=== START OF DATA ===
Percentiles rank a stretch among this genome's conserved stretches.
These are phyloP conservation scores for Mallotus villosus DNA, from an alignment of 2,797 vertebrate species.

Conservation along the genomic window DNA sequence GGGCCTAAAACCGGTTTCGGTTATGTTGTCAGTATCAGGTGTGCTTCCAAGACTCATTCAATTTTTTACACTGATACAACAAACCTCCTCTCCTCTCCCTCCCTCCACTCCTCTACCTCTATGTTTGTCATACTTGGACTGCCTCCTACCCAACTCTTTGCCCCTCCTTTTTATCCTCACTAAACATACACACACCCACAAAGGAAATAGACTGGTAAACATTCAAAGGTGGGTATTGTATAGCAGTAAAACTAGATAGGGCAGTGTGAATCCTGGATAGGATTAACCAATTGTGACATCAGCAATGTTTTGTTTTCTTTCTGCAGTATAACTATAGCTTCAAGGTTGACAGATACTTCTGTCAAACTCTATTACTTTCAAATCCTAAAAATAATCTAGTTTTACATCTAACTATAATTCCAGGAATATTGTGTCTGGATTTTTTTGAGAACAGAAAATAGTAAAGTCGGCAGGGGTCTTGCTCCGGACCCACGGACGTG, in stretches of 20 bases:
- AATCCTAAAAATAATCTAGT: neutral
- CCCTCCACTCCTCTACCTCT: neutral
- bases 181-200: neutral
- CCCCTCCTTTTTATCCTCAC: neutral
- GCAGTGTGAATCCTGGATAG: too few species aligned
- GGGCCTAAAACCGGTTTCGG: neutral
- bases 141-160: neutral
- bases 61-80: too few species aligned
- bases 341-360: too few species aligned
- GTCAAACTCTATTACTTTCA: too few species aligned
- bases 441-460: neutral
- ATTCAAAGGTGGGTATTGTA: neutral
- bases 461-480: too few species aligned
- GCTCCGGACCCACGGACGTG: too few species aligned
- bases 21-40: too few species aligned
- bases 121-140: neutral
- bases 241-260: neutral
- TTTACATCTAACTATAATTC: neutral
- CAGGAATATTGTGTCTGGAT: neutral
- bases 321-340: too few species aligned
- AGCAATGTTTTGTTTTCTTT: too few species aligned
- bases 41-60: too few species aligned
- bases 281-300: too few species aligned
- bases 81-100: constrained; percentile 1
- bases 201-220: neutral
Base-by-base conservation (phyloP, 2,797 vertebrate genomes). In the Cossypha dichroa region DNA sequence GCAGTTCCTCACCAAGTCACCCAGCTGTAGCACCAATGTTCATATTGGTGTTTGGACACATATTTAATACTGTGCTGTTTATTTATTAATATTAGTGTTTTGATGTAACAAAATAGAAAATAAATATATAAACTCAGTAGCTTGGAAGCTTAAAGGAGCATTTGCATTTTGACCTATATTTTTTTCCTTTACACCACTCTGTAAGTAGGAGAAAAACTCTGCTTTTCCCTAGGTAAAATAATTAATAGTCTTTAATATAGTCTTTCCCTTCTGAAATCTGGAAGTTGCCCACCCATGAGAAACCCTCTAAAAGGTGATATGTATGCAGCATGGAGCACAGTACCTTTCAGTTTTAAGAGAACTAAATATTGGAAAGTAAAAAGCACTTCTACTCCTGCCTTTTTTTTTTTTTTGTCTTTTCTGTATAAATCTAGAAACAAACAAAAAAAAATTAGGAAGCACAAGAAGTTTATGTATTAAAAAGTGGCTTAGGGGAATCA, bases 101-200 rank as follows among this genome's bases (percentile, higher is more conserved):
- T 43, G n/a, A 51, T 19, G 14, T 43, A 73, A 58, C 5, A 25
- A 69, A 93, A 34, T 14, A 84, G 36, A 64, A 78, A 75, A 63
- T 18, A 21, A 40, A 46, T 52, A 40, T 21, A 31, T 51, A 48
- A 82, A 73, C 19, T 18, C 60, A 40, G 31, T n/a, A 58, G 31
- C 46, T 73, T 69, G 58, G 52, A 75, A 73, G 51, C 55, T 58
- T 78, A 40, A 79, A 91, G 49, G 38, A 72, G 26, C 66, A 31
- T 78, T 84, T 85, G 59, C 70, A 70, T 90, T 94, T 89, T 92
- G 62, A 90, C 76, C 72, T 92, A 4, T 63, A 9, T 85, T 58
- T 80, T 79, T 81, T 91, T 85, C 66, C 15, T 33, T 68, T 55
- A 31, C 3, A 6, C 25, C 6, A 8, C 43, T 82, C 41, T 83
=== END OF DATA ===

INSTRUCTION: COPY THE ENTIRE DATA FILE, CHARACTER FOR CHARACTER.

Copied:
Percentiles rank a stretch among this genome's conserved stretches.
These are phyloP conservation scores for Mallotus villosus DNA, from an alignment of 2,797 vertebrate species.

Conservation along the genomic window DNA sequence GGGCCTAAAACCGGTTTCGGTTATGTTGTCAGTATCAGGTGTGCTTCCAAGACTCATTCAATTTTTTACACTGATACAACAAACCTCCTCTCCTCTCCCTCCCTCCACTCCTCTACCTCTATGTTTGTCATACTTGGACTGCCTCCTACCCAACTCTTTGCCCCTCCTTTTTATCCTCACTAAACATACACACACCCACAAAGGAAATAGACTGGTAAACATTCAAAGGTGGGTATTGTATAGCAGTAAAACTAGATAGGGCAGTGTGAATCCTGGATAGGATTAACCAATTGTGACATCAGCAATGTTTTGTTTTCTTTCTGCAGTATAACTATAGCTTCAAGGTTGACAGATACTTCTGTCAAACTCTATTACTTTCAAATCCTAAAAATAATCTAGTTTTACATCTAACTATAATTCCAGGAATATTGTGTCTGGATTTTTTTGAGAACAGAAAATAGTAAAGTCGGCAGGGGTCTTGCTCCGGACCCACGGACGTG, in stretches of 20 bases:
- AATCCTAAAAATAATCTAGT: neutral
- CCCTCCACTCCTCTACCTCT: neutral
- bases 181-200: neutral
- CCCCTCCTTTTTATCCTCAC: neutral
- GCAGTGTGAATCCTGGATAG: too few species aligned
- GGGCCTAAAACCGGTTTCGG: neutral
- bases 141-160: neutral
- bases 61-80: too few species aligned
- bases 341-360: too few species aligned
- GTCAAACTCTATTACTTTCA: too few species aligned
- bases 441-460: neutral
- ATTCAAAGGTGGGTATTGTA: neutral
- bases 461-480: too few species aligned
- GCTCCGGACCCACGGACGTG: too few species aligned
- bases 21-40: too few species aligned
- bases 121-140: neutral
- bases 241-260: neutral
- TTTACATCTAACTATAATTC: neutral
- CAGGAATATTGTGTCTGGAT: neutral
- bases 321-340: too few species aligned
- AGCAATGTTTTGTTTTCTTT: too few species aligned
- bases 41-60: too few species aligned
- bases 281-300: too few species aligned
- bases 81-100: constrained; percentile 1
- bases 201-220: neutral
Base-by-base conservation (phyloP, 2,797 vertebrate genomes). In the Cossypha dichroa region DNA sequence GCAGTTCCTCACCAAGTCACCCAGCTGTAGCACCAATGTTCATATTGGTGTTTGGACACATATTTAATACTGTGCTGTTTATTTATTAATATTAGTGTTTTGATGTAACAAAATAGAAAATAAATATATAAACTCAGTAGCTTGGAAGCTTAAAGGAGCATTTGCATTTTGACCTATATTTTTTTCCTTTACACCACTCTGTAAGTAGGAGAAAAACTCTGCTTTTCCCTAGGTAAAATAATTAATAGTCTTTAATATAGTCTTTCCCTTCTGAAATCTGGAAGTTGCCCACCCATGAGAAACCCTCTAAAAGGTGATATGTATGCAGCATGGAGCACAGTACCTTTCAGTTTTAAGAGAACTAAATATTGGAAAGTAAAAAGCACTTCTACTCCTGCCTTTTTTTTTTTTTTGTCTTTTCTGTATAAATCTAGAAACAAACAAAAAAAAATTAGGAAGCACAAGAAGTTTATGTATTAAAAAGTGGCTTAGGGGAATCA, bases 101-200 rank as follows among this genome's bases (percentile, higher is more conserved):
- T 43, G n/a, A 51, T 19, G 14, T 43, A 73, A 58, C 5, A 25
- A 69, A 93, A 34, T 14, A 84, G 36, A 64, A 78, A 75, A 63
- T 18, A 21, A 40, A 46, T 52, A 40, T 21, A 31, T 51, A 48
- A 82, A 73, C 19, T 18, C 60, A 40, G 31, T n/a, A 58, G 31
- C 46, T 73, T 69, G 58, G 52, A 75, A 73, G 51, C 55, T 58
- T 78, A 40, A 79, A 91, G 49, G 38, A 72, G 26, C 66, A 31
- T 78, T 84, T 85, G 59, C 70, A 70, T 90, T 94, T 89, T 92
- G 62, A 90, C 76, C 72, T 92, A 4, T 63, A 9, T 85, T 58
- T 80, T 79, T 81, T 91, T 85, C 66, C 15, T 33, T 68, T 55
- A 31, C 3, A 6, C 25, C 6, A 8, C 43, T 82, C 41, T 83